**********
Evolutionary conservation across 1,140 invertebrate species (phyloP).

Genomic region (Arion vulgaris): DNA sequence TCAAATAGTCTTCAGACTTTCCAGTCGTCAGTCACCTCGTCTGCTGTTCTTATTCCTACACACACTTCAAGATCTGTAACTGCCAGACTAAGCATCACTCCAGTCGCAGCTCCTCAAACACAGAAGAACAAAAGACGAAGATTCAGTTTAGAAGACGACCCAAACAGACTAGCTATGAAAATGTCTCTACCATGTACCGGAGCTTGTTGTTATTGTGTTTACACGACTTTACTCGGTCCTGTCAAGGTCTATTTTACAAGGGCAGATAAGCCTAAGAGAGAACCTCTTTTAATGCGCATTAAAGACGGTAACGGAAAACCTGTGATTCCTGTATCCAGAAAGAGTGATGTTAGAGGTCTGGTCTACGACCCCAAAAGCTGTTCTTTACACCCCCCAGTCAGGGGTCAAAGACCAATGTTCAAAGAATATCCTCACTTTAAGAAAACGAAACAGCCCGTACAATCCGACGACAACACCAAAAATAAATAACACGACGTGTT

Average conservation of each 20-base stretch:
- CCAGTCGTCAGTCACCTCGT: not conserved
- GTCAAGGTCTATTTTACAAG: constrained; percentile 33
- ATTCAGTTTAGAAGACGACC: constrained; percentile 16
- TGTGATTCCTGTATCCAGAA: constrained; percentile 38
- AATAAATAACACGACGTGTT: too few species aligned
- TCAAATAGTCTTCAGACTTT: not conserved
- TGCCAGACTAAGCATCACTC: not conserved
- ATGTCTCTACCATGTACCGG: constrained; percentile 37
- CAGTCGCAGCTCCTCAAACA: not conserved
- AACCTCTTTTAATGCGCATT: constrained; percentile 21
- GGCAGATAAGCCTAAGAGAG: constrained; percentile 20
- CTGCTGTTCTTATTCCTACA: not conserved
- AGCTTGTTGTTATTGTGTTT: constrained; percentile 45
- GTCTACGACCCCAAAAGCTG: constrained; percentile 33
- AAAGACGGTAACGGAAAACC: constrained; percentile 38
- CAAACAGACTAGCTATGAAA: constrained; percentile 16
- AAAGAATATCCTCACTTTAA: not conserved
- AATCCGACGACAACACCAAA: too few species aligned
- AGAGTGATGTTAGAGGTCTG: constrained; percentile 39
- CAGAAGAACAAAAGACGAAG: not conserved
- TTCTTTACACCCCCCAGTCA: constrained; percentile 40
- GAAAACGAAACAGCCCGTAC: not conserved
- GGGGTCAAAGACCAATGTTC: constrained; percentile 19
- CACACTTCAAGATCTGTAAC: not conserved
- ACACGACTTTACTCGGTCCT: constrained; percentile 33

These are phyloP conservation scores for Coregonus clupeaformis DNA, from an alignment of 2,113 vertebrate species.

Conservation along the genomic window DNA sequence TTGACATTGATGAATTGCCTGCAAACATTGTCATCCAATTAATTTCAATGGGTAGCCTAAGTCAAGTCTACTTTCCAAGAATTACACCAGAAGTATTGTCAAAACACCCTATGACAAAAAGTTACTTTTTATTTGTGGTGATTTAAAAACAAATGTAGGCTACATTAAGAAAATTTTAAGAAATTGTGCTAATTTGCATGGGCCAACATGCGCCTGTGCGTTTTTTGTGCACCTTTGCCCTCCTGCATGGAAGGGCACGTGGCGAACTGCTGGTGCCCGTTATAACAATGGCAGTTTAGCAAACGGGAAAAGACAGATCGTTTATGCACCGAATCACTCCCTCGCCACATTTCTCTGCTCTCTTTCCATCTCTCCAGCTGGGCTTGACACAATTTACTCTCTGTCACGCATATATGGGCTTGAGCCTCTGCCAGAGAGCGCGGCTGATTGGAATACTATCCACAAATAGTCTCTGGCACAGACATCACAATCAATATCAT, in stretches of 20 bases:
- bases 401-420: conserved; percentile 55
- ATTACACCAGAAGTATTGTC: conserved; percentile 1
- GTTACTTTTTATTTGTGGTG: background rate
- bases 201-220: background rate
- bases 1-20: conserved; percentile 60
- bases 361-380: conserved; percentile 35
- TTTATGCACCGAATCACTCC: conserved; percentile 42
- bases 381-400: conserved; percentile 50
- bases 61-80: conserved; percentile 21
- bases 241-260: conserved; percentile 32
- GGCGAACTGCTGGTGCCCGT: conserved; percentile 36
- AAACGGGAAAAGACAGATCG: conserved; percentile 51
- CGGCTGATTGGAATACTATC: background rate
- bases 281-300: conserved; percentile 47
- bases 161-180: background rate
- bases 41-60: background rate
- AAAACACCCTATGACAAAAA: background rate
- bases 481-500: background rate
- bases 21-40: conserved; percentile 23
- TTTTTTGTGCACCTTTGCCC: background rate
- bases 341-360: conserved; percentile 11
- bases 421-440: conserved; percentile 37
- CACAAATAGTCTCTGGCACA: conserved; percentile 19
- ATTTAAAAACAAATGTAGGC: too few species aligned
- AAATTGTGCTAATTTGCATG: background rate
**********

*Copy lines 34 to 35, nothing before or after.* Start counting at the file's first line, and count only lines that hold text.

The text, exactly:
- bases 201-220: background rate
- bases 1-20: conserved; percentile 60